The Clipper Cork Puller

From an 1903 issue of Iron Age:

The Clipper Cork Puller

The Arcade Mfg. Company, Freeport, Ill, New York office, 08 Park place, are putting on the market the cork puller shown in the accompanying cuts.  It is what is known as the skeleton type of puller, showing the working parts exposed to view.  

The Clipper Cork Puller

No. 90. No. 95.

It is made in two types: No. 90, to fasten to a table or bar with a screw clamp, and No. 95, designed to fasten to a partition, ice box, or wall with ordinary wall screws.  The puller is designed to meet the demand for a puller that can be sold at a low price, and is referred to as being well constructed and substantial.  The goods are finished in plain black Japan and packed for shipment one each in a box, half a dozen in a case

The Meriden…

From an 1894 issue of The Manufacturer and Builder:

The Meriden Cork-Puller

The cork-puller shown herewith is being manufactured and introduced by Manning, Bowman & Co., of Meriden, Conn., and 57 Beekman street, New York.  To operate the deice the handle of the puller is raised so that it will rest back over the counter ; the cork of the bottle is then pressed up firmly against the barrel of the puller, while the handle is brought forward and down to the position shown in the cut.  This operation, it is explained, passes the worm through the cork, while the reverse motion of turning the handle back until the cam is on the crank rests on the lever draws the cork.  After the bottle is removed, the handle is turned still further back, which, it is stated, presses the lever down and throws off the cork, leaving the machine in position for the next bottle.  A hole in the rack, or plunger, is provided for oiling the parts, and the top of the barrel is covered with a removable cap, so that the puller may be taken apart for replacing parts that may become broken.

The Meriden Cork-Puller

The manufacturers state that the instrument is well made, and simply strong for its intended purpose, and that it is not only easy to operate, but also durable in service.

Walter Wilkinson

On August 18, 1891, Walter Wilkinson of Providence, Rhode Island was awarded patent # 458,067 for his “Corkscrew.”

The patent was assigned to the Gorham Manufacturing Company, and an example has been on my wishlist for some time…

Yesterday, a deal was struck, and one will soon be arriving on the island.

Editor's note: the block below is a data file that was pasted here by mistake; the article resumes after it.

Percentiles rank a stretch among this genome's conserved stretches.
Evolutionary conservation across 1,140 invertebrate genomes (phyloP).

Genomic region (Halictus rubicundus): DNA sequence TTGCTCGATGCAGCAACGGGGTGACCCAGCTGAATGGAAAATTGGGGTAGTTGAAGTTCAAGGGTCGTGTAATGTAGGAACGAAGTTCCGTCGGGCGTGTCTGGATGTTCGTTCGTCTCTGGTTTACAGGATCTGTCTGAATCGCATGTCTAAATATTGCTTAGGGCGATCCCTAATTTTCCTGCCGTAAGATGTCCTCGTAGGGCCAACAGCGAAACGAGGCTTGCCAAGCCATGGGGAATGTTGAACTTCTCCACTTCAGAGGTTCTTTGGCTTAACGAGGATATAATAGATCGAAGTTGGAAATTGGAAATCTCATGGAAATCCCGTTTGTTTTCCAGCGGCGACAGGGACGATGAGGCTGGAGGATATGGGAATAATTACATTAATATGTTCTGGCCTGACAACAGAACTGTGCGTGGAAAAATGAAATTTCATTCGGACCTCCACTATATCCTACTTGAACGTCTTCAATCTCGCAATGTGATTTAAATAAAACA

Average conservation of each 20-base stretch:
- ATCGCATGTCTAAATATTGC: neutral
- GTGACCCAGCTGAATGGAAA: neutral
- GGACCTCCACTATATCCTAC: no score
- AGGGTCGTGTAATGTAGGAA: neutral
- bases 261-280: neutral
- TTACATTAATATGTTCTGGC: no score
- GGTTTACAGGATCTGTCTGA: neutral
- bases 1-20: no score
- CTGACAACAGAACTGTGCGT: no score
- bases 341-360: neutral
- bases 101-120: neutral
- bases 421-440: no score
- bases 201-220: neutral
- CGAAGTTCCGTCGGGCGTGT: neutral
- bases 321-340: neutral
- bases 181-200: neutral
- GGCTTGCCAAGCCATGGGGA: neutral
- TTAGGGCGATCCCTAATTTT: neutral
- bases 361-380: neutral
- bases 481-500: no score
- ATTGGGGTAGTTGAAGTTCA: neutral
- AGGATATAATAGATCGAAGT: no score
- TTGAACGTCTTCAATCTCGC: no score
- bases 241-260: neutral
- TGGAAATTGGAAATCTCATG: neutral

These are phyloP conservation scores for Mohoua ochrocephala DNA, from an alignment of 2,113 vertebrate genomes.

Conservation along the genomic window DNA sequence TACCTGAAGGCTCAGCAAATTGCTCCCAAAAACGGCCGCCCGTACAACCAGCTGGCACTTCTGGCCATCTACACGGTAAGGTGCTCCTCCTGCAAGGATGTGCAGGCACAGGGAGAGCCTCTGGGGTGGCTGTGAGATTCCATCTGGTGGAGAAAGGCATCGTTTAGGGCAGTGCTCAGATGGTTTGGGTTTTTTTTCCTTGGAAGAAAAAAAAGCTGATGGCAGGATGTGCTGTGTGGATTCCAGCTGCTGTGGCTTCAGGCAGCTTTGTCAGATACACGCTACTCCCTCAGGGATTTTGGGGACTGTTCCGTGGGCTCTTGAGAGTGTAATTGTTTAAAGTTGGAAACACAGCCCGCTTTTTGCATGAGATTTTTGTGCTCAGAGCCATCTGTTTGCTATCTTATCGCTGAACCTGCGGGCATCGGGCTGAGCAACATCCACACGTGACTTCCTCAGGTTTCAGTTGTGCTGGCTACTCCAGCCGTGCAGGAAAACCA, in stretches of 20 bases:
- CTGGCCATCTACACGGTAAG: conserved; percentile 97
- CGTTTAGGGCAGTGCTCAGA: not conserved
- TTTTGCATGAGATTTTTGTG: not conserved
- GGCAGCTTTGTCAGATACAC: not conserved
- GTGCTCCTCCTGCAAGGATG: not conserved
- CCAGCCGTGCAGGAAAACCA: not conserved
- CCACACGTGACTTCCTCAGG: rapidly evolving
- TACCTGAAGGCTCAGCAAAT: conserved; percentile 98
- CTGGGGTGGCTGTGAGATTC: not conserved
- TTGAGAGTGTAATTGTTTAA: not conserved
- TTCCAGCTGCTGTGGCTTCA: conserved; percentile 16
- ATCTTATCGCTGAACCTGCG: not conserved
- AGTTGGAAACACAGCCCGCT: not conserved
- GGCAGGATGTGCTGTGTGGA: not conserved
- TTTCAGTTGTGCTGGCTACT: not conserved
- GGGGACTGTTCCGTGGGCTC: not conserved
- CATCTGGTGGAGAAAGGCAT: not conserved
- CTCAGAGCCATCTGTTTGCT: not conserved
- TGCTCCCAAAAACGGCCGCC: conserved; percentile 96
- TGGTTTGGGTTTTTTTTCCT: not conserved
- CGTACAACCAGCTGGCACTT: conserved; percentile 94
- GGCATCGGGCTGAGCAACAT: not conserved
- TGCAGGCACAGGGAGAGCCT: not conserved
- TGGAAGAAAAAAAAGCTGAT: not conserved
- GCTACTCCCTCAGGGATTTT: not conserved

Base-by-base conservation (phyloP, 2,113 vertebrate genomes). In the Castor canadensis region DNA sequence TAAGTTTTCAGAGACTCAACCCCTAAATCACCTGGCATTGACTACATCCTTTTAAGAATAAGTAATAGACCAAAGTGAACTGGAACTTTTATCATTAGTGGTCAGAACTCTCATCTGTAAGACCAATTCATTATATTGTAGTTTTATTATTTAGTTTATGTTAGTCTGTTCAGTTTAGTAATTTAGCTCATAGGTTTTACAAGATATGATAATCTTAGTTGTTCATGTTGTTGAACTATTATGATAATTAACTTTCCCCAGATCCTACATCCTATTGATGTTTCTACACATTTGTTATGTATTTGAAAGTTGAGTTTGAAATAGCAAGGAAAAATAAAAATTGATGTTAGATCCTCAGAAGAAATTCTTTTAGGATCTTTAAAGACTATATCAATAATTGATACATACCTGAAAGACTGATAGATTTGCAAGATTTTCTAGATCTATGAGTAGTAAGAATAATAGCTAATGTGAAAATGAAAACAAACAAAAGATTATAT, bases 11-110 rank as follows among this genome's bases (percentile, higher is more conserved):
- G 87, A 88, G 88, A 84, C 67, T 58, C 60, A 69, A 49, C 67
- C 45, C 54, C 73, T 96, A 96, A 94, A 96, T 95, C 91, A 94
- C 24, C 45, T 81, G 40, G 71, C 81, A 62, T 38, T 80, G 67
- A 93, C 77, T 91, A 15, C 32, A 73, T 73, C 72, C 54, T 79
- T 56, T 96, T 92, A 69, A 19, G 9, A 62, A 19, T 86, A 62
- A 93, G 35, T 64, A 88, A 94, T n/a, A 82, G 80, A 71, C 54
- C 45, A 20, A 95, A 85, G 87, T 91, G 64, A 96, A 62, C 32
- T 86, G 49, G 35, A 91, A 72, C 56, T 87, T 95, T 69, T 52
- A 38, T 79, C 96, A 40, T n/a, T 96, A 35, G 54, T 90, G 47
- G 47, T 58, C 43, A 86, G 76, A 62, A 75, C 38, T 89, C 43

Best 6 for 2021 candidate? It very well could be…

The Hampton

On Saturday and Sunday, the most recent round of the auction came to a close, and there was a series of bidding wars that took place on some pretty fantastic corkscrews.

And, yes, there were the usual suspects; collectors that are pretty consistent when it comes to the auction. Of course, there were some newcomers too, new bidders jumping into the fray, and coming away with some twisted treasures for their collections.

I did bid on a few, and was taken out fairly quickly.

Still, I did manage to win one, and it will be an interesting mystery to solve.

This particular corkscrew is a roundlet, but the piece is marked “THE HAMPTON.”

It will be interesting to try and figure out the history of it.

Where “THE HAMPTON” comes from, and who made it, should make for a good story, should I be able to figure it out. And, should I be able to solve the mystery, I will share any information I uncover.

Of course, there were some fantastic corkscrews in the auction that netted out a flurry of bids, with a rare Robert Jones corkscrew being the highest price achieved, but still not making the seller’s reserve.

And, a pair of folding two-fisted drinking arms in celluloid was the highest price piece that sold and will end up with new owner.

A fun couple of days of bidding, with plenty of corkscrew-pavlovian-juices flowing at the rare and fantastic offerings.

Haff again…

About a year and a half ago, there was a rare example of the Edward P. Haff patented corkscrew, that was coming to close on eBay. I placed a bid, and was lucky enough to win the auction, and while the brass band on the handle, as well as the frame and spring, had been painted black–with a little paint remover, that issue was remedied.

And, the Haff made my best 6 of 2019.

Over the past few days, I have been keeping my eye on an non-eBay auction that happened to have a similar Haff patent with frame within it.

Fortunately, it looks like it won’t need any paint remover…

Of course, I wasn’t merely keeping an eye on it.

I placed a fairly fair absentee bid and hoped for the best…

Last night the auction ended…

And, the Haff lot will soon be heading to the island.

Now, I am going to work under the assumption that this Haff is marked similar to the one that I already have–and, we will wait and see when it arrives.

But, I have a feeling this might end up being tradebait…

Who is in need of an 1885/1886 Haff patent corkscrew with frame?

Whatcha got?

1910 Japanese patent…

A couple of years ago, I was doing an appraisal of a corkscrew collection (for those that don’t know, both the lovely and I are certified appraisers), and in amongst the various pieces–the bulk of which were American, was an unusual corkscrew that was clearly broken, and also clearly of Japanese origins.

As was my practice, I took photos, and included it in the appraisal.

I was intrigued by the sillcock-like handle, and when I got back to Maine, I grabbed Don’s book on Japanese corkscrews, and thumbed through.

Surprisingly, there are a couple of corkscrews in the patent illustrations that have similar handles…

I settled on the piece being an 1910 patent, as illustrated in Bull’s book.

Of course, knowing that this broken example existed, I have been on the look out for a complete example.

And, keep in mind, with the exception of the illustration that is present in Don’s book, a complete 1910 patent has yet to turn up in any book on corkscrews.

As of last week however, after a bit of searching, a complete example is headed to the island.